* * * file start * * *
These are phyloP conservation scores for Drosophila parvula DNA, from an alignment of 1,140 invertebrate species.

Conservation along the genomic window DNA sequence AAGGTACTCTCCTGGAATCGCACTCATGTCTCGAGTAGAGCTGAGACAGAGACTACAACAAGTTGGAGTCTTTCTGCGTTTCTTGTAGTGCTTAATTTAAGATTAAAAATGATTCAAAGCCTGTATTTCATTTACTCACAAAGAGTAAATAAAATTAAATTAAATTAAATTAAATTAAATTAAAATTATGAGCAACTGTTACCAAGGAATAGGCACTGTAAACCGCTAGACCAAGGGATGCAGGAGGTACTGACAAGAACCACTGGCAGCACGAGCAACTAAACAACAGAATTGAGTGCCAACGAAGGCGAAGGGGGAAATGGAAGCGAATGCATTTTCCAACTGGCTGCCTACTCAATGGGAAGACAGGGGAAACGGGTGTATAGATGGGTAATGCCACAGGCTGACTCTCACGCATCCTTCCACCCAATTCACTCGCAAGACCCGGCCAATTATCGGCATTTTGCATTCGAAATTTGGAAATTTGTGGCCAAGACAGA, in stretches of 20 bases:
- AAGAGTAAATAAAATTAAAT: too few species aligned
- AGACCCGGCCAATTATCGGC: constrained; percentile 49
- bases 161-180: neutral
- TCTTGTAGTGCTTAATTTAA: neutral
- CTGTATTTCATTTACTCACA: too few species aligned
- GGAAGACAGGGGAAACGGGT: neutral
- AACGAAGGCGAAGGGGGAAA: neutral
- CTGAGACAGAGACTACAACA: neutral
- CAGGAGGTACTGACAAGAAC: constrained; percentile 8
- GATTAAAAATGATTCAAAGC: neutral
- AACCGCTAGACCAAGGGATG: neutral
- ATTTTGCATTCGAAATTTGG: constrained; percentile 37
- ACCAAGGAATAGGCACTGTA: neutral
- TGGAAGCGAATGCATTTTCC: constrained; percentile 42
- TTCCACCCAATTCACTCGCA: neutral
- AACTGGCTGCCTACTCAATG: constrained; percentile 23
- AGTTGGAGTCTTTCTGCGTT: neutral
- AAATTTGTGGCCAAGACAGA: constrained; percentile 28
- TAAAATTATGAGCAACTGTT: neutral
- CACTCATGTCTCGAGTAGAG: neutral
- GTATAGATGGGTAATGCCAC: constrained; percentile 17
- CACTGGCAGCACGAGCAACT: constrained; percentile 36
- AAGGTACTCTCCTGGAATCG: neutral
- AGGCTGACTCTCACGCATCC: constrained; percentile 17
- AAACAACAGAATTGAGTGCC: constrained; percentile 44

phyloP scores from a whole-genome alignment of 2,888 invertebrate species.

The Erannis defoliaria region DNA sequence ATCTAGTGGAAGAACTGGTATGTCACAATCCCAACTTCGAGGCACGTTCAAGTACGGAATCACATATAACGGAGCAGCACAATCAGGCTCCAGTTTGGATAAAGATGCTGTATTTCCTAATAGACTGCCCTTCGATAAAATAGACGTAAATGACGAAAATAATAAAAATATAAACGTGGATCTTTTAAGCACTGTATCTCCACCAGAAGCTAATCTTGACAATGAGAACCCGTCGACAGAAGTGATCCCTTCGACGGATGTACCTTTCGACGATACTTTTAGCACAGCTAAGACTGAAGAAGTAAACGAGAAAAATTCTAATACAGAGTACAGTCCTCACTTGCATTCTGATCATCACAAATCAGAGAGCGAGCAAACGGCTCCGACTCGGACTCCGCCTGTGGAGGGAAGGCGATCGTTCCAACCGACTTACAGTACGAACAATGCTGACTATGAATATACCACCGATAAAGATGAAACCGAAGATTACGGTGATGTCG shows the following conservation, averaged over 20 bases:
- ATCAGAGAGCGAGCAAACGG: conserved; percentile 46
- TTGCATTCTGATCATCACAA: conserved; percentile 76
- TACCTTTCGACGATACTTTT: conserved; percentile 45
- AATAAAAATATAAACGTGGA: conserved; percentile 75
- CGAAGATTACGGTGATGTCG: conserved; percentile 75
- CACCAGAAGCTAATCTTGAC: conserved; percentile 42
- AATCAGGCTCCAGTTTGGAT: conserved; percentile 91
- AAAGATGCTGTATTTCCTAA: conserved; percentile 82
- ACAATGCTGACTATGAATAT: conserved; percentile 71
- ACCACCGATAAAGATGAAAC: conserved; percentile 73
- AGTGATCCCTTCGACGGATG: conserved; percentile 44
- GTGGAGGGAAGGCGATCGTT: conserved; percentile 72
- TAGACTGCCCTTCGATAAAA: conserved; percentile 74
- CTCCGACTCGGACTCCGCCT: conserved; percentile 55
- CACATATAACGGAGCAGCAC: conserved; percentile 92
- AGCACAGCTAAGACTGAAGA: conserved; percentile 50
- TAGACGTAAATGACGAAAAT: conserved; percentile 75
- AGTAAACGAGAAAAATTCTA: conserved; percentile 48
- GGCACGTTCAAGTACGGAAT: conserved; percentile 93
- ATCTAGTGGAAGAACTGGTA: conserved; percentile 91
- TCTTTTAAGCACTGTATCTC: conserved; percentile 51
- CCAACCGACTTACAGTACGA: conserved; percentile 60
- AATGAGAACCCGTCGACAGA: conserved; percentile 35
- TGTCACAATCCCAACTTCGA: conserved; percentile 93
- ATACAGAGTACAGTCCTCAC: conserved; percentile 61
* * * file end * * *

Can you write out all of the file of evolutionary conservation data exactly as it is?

These are phyloP conservation scores for Drosophila parvula DNA, from an alignment of 1,140 invertebrate species.

Conservation along the genomic window DNA sequence AAGGTACTCTCCTGGAATCGCACTCATGTCTCGAGTAGAGCTGAGACAGAGACTACAACAAGTTGGAGTCTTTCTGCGTTTCTTGTAGTGCTTAATTTAAGATTAAAAATGATTCAAAGCCTGTATTTCATTTACTCACAAAGAGTAAATAAAATTAAATTAAATTAAATTAAATTAAATTAAAATTATGAGCAACTGTTACCAAGGAATAGGCACTGTAAACCGCTAGACCAAGGGATGCAGGAGGTACTGACAAGAACCACTGGCAGCACGAGCAACTAAACAACAGAATTGAGTGCCAACGAAGGCGAAGGGGGAAATGGAAGCGAATGCATTTTCCAACTGGCTGCCTACTCAATGGGAAGACAGGGGAAACGGGTGTATAGATGGGTAATGCCACAGGCTGACTCTCACGCATCCTTCCACCCAATTCACTCGCAAGACCCGGCCAATTATCGGCATTTTGCATTCGAAATTTGGAAATTTGTGGCCAAGACAGA, in stretches of 20 bases:
- AAGAGTAAATAAAATTAAAT: too few species aligned
- AGACCCGGCCAATTATCGGC: constrained; percentile 49
- bases 161-180: neutral
- TCTTGTAGTGCTTAATTTAA: neutral
- CTGTATTTCATTTACTCACA: too few species aligned
- GGAAGACAGGGGAAACGGGT: neutral
- AACGAAGGCGAAGGGGGAAA: neutral
- CTGAGACAGAGACTACAACA: neutral
- CAGGAGGTACTGACAAGAAC: constrained; percentile 8
- GATTAAAAATGATTCAAAGC: neutral
- AACCGCTAGACCAAGGGATG: neutral
- ATTTTGCATTCGAAATTTGG: constrained; percentile 37
- ACCAAGGAATAGGCACTGTA: neutral
- TGGAAGCGAATGCATTTTCC: constrained; percentile 42
- TTCCACCCAATTCACTCGCA: neutral
- AACTGGCTGCCTACTCAATG: constrained; percentile 23
- AGTTGGAGTCTTTCTGCGTT: neutral
- AAATTTGTGGCCAAGACAGA: constrained; percentile 28
- TAAAATTATGAGCAACTGTT: neutral
- CACTCATGTCTCGAGTAGAG: neutral
- GTATAGATGGGTAATGCCAC: constrained; percentile 17
- CACTGGCAGCACGAGCAACT: constrained; percentile 36
- AAGGTACTCTCCTGGAATCG: neutral
- AGGCTGACTCTCACGCATCC: constrained; percentile 17
- AAACAACAGAATTGAGTGCC: constrained; percentile 44

phyloP scores from a whole-genome alignment of 2,888 invertebrate species.

The Erannis defoliaria region DNA sequence ATCTAGTGGAAGAACTGGTATGTCACAATCCCAACTTCGAGGCACGTTCAAGTACGGAATCACATATAACGGAGCAGCACAATCAGGCTCCAGTTTGGATAAAGATGCTGTATTTCCTAATAGACTGCCCTTCGATAAAATAGACGTAAATGACGAAAATAATAAAAATATAAACGTGGATCTTTTAAGCACTGTATCTCCACCAGAAGCTAATCTTGACAATGAGAACCCGTCGACAGAAGTGATCCCTTCGACGGATGTACCTTTCGACGATACTTTTAGCACAGCTAAGACTGAAGAAGTAAACGAGAAAAATTCTAATACAGAGTACAGTCCTCACTTGCATTCTGATCATCACAAATCAGAGAGCGAGCAAACGGCTCCGACTCGGACTCCGCCTGTGGAGGGAAGGCGATCGTTCCAACCGACTTACAGTACGAACAATGCTGACTATGAATATACCACCGATAAAGATGAAACCGAAGATTACGGTGATGTCG shows the following conservation, averaged over 20 bases:
- ATCAGAGAGCGAGCAAACGG: conserved; percentile 46
- TTGCATTCTGATCATCACAA: conserved; percentile 76
- TACCTTTCGACGATACTTTT: conserved; percentile 45
- AATAAAAATATAAACGTGGA: conserved; percentile 75
- CGAAGATTACGGTGATGTCG: conserved; percentile 75
- CACCAGAAGCTAATCTTGAC: conserved; percentile 42
- AATCAGGCTCCAGTTTGGAT: conserved; percentile 91
- AAAGATGCTGTATTTCCTAA: conserved; percentile 82
- ACAATGCTGACTATGAATAT: conserved; percentile 71
- ACCACCGATAAAGATGAAAC: conserved; percentile 73
- AGTGATCCCTTCGACGGATG: conserved; percentile 44
- GTGGAGGGAAGGCGATCGTT: conserved; percentile 72
- TAGACTGCCCTTCGATAAAA: conserved; percentile 74
- CTCCGACTCGGACTCCGCCT: conserved; percentile 55
- CACATATAACGGAGCAGCAC: conserved; percentile 92
- AGCACAGCTAAGACTGAAGA: conserved; percentile 50
- TAGACGTAAATGACGAAAAT: conserved; percentile 75
- AGTAAACGAGAAAAATTCTA: conserved; percentile 48
- GGCACGTTCAAGTACGGAAT: conserved; percentile 93
- ATCTAGTGGAAGAACTGGTA: conserved; percentile 91
- TCTTTTAAGCACTGTATCTC: conserved; percentile 51
- CCAACCGACTTACAGTACGA: conserved; percentile 60
- AATGAGAACCCGTCGACAGA: conserved; percentile 35
- TGTCACAATCCCAACTTCGA: conserved; percentile 93
- ATACAGAGTACAGTCCTCAC: conserved; percentile 61